At the end of April, Cuba’s parliament, the National Assembly of Popular Power (ANPP), elected Miguel Diaz-Canel president, to succeed Raul Castro. Although Raul remains first secretary of the country’s Communist Party (PCC) and de facto chief of the armed forces, much is being made of a generational shift in the country’s leadership. The new president faces two conundrums which he must solve to keep himself in power and his country stable. The first regards the economy, which is stagnant and cannot come close to satisfying the needs of an increasingly young and internet-savvy population. Now that Cuba’s former patrons, the Soviet Union and Venezuela, no longer provide support, the country must attract foreign capital to revive economic growth. The second conundrum is that just when the President thought Cuba would be welcomed back into the hemispheric community, Cuba lost its geopolitical leverage. The shift to the right in most of South America means that Cuba’s absence of democracy is more important outside the island than it was just five years ago.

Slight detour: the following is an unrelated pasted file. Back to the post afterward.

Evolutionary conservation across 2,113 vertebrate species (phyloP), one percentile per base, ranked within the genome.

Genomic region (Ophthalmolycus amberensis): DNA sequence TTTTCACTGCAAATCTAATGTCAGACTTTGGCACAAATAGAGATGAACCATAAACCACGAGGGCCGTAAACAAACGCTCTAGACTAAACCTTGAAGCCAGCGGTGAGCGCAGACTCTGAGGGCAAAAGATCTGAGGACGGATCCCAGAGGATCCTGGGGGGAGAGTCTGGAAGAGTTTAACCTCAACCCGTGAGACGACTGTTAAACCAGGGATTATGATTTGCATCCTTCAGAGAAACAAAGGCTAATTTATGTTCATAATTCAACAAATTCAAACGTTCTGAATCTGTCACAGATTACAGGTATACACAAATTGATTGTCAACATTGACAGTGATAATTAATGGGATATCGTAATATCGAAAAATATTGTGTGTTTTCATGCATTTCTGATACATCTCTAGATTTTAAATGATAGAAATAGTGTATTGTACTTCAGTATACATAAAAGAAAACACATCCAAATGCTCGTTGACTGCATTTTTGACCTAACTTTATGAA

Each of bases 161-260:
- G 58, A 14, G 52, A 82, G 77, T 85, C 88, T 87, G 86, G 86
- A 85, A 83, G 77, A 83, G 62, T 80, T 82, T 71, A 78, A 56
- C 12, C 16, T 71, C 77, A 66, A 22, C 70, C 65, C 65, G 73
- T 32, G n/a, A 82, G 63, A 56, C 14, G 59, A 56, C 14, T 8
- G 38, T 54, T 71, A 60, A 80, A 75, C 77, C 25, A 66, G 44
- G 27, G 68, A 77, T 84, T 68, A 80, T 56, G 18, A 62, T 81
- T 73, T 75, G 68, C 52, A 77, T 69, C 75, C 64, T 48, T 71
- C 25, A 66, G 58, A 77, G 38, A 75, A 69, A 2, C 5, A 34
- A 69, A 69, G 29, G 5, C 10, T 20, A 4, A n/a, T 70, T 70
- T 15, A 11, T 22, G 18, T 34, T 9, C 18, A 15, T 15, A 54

Geopolitical Intelligence Services also produced a short video based on this report:
You can read my full report here.